Blog like it’s 2005

On a bit of a whim – a silly tangent off of migrating to a new web host – I resurrected the ‘frozen in time’ copy of my iTools / .Mac / MobileMe HomePage website. You can find it here, for better or worse.


Long before iCloud, iTools was was of Apple’s first forays into web services as we recognise them today. The headlining features were the ability to create an email address (free!) under the domain (which I still use to this day!) and an online file storage and sharing system called iDisk, which was the foundation for several other services & tools within the bundle including HomePage and Backup.

Backup wasn’t exclusively tied to iDisk, and I used it (in the later .Mac era) for a couple of years to backup my essential documents to iDisk and my entire computer to a external hard drives and CDs. I think it was my first real backup system…? And I still have all those backups!

I don’t recall that I used iTools, or at least not in any serious way. I was still in high school when it came out (just), going into university, and I recall using my university email address during that time.

If I remember correctly, iTools was pretty well received by actual users but panned critically, with the press and technorati unimpressed by it in light of antecedents like Hotmail (launched three years earlier in 1997) and numerous existing “DIY” website builders and free webhosts (GeoCities!).

There was also some resentment due to its Mac-only nature, although technically most of the services worked through a web browser on any platform, you just couldn’t create an account except on a Mac.

Remember, too, that Mac OS X didn’t exist when iTools launched. It was Mac OS 9 – retroactively named “Classic Mac OS” re. Rosetta etc – and for Mac users the world was a very different place. Once Mac OS X did launch, iTools became even better with integration into the Finder (for iDisk). This was over six years before Dropbox even existed.

Hotmail and lesser known contemporaries pioneered free email, but with tight limits on usage (e.g. only 2 MB of email storage, enough for about two modern spam emails!). .Mac offered 50 MB (upgradable to 2 GB for a fee). This was three years before Gmail was launched, too (at which time the word “unlimited” started to get thrown around, although technically Gmail only offered 1 GB initially).

My old website dates back to at the latest September 2005 when I launched my blog, although I’m pretty sure I’d been using it for quite some time before that (though the Wayback Machine didn’t notice it for three more years, until September 2008 😂).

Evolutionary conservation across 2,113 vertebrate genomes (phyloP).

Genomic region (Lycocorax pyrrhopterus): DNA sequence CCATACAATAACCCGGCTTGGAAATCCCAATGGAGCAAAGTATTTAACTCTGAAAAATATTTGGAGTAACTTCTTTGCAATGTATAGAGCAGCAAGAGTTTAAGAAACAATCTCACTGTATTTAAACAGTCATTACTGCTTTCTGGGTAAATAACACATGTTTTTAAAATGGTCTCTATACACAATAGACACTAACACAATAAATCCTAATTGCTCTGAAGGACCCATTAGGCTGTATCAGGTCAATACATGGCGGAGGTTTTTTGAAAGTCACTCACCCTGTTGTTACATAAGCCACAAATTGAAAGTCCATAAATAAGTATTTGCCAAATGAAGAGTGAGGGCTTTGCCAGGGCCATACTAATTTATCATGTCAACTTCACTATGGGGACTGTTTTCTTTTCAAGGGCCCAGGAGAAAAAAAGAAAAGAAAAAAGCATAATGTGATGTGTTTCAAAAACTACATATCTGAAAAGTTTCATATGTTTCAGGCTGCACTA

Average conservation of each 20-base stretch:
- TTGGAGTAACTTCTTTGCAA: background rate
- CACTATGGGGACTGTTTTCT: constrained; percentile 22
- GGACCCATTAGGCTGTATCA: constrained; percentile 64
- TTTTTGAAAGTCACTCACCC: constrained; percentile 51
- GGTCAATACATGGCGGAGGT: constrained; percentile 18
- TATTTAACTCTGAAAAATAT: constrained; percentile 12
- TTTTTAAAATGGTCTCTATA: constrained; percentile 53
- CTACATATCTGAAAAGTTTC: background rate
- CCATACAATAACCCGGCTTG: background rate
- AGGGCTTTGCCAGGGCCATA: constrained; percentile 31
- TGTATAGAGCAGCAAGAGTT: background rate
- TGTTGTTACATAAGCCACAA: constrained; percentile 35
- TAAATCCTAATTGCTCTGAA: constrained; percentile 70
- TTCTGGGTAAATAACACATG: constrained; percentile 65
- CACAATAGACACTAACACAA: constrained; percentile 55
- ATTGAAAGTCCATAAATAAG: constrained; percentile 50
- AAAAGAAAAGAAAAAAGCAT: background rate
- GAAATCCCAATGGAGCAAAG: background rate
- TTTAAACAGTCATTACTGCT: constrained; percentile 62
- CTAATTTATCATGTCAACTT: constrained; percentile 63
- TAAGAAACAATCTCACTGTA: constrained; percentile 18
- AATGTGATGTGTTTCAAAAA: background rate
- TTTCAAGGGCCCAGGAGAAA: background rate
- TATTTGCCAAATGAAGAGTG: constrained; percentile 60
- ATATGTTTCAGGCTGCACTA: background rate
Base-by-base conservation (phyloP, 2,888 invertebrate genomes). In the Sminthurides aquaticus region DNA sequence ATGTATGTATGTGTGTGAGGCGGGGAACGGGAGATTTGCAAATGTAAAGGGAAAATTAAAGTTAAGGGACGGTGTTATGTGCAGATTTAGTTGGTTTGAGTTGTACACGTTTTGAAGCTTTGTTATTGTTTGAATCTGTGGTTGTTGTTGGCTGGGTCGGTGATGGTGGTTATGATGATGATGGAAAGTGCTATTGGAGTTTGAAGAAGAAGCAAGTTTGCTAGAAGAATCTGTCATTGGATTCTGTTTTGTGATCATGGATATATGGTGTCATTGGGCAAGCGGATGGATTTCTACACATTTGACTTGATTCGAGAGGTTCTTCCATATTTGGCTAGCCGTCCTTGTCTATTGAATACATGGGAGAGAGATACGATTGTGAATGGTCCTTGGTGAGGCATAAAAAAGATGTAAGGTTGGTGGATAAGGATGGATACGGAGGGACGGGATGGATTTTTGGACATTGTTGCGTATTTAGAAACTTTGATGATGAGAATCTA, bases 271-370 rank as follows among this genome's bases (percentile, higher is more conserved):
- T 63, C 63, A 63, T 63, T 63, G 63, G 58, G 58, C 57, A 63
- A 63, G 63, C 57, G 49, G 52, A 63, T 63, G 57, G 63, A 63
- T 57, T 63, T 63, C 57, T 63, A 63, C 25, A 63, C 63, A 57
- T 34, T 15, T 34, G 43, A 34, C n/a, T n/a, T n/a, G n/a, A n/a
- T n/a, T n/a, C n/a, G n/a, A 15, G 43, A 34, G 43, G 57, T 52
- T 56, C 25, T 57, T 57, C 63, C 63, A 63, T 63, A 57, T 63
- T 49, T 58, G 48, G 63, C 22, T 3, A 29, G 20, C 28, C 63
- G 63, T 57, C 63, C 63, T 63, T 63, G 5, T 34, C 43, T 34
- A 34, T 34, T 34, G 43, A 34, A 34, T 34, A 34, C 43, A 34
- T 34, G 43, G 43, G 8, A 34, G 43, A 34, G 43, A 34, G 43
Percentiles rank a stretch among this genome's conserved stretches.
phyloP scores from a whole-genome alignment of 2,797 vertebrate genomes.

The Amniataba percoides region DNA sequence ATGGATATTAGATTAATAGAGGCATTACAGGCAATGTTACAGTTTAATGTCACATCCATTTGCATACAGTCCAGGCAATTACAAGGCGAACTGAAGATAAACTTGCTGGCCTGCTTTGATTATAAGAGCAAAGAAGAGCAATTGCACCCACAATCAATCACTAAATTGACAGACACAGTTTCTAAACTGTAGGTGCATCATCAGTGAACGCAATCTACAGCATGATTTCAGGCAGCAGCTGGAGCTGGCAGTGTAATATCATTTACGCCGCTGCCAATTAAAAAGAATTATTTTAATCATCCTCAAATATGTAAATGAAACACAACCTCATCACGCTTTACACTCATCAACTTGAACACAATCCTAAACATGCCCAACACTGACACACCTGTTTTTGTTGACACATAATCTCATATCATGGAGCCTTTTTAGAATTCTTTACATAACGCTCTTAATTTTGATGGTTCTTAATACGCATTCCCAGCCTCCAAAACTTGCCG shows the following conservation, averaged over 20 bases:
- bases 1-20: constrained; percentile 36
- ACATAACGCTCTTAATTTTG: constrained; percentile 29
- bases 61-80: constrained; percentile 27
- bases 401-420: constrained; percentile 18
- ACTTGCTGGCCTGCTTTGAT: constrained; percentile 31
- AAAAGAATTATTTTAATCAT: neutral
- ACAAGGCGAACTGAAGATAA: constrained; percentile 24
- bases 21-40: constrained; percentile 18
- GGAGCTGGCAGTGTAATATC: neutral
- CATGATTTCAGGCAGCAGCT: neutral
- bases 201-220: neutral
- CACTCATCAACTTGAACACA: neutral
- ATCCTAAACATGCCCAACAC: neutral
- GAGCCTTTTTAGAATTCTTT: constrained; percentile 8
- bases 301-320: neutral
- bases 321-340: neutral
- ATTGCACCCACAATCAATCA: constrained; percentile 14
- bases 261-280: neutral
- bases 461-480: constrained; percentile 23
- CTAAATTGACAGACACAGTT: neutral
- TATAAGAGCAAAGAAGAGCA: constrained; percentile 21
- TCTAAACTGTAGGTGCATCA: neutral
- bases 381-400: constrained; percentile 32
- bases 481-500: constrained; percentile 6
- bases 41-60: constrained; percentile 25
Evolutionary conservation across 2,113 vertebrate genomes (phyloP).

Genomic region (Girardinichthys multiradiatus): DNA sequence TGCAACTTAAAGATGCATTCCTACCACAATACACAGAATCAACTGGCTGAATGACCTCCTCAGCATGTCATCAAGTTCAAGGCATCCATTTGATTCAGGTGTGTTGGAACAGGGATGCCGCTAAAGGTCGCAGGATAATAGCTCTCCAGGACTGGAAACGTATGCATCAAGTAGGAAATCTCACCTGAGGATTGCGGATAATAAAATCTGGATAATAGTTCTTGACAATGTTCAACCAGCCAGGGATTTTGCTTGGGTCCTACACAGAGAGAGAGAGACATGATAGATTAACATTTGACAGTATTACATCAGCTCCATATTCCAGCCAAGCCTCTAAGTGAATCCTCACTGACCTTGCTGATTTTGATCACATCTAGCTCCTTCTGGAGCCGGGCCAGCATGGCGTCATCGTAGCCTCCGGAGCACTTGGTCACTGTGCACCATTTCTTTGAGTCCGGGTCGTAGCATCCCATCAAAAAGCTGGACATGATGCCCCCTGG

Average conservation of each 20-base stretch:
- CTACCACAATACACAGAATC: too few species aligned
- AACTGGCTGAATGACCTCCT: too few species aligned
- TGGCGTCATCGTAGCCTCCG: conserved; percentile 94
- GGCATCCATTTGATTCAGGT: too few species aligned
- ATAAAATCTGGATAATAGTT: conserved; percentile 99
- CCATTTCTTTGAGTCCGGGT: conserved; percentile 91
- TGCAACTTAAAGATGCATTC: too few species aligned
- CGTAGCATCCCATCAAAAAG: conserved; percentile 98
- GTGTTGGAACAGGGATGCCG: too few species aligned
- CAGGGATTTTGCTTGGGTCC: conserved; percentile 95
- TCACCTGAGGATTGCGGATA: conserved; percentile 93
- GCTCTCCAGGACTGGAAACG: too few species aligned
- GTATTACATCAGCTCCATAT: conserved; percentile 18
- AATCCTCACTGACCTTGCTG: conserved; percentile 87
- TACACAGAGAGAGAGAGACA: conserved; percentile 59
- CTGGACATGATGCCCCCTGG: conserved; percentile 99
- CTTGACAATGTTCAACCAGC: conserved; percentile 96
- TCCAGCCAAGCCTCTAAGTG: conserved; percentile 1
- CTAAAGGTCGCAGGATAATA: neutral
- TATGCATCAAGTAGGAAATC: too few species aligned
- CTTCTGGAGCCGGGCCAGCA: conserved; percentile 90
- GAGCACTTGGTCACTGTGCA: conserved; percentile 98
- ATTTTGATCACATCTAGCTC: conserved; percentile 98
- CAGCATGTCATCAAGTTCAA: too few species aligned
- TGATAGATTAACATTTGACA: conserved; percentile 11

It took a little bit of effort to get it functioning again – it contained a lot of references to 3rd party resources (Google Adsense & Analytics, Haloscan, etc) that are no longer valid / necessary, as well as to some more intrinsic .Mac HomePage functionality that’s long gone, like iDisk (the early file-sharing functionality a la Dropbox / iCloud Drive). I pruned out most of that for the sake of removing long-dead, broken links & images.


.Mac was a relaunch of iTools – a major version update in technical terms, but also a major departure in that it was no longer free for all Mac users. You now had to buy it! For actual money! And keep paying for it, every year, like a caveman! $100!

I still remember receiving an actual box for .Mac, and I suspect that was when I first really used the service. I think I might have received it through the AUC as part of their scholarship program which effectively launched my career, lining me up to work at Apple, move to California, and all the rest.

As for .Mac, it was somewhat ill-received, and despite Apple bragging about receiving 100,000 sign-ups, the general attitude was that it was too little for too much. It didn’t help that it then went years without much improvement or attention from Apple.

The name was a bit weird, too – clearly playing on the .com TLD, but in an era long before the expansion of TLDs, back when there was basically just .com, .net, .org, and .edu1. It’s interesting that to this day there’s still no .mac TLD (although there is .apple, albeit for no apparent reason since it’s retained by Apple for their exclusive use, and they don’t use it).

Years later, in 2008, it was rebranded and “relaunched” yet again as MobileMe. I for one don’t recall ever having significant issues with MobileMe, but it was widely lambasted for being unreliable. I certainly don’t think it was any worse than iCloud (especially in light of macOS Sonoma’s catastrophic embuggering of iCloud Drive).

Incidentally, as part of this trip down memory lane, I also went through and fixed the broken images on my very earliest blog posts, that didn’t originally import into WordPress when I migrated off of MobileMe HomePage in 2012, when the product was shut down by Apple (in favour of iCloud, which was mostly a PR move to distance themselves from perceived reliability problems with MobileMe – notably not an actual improvement in reliability, which to this day remains sorely needed).

  1. Well, plus .gov and .mil, but regular people never encountered those in everyday life. ↩︎

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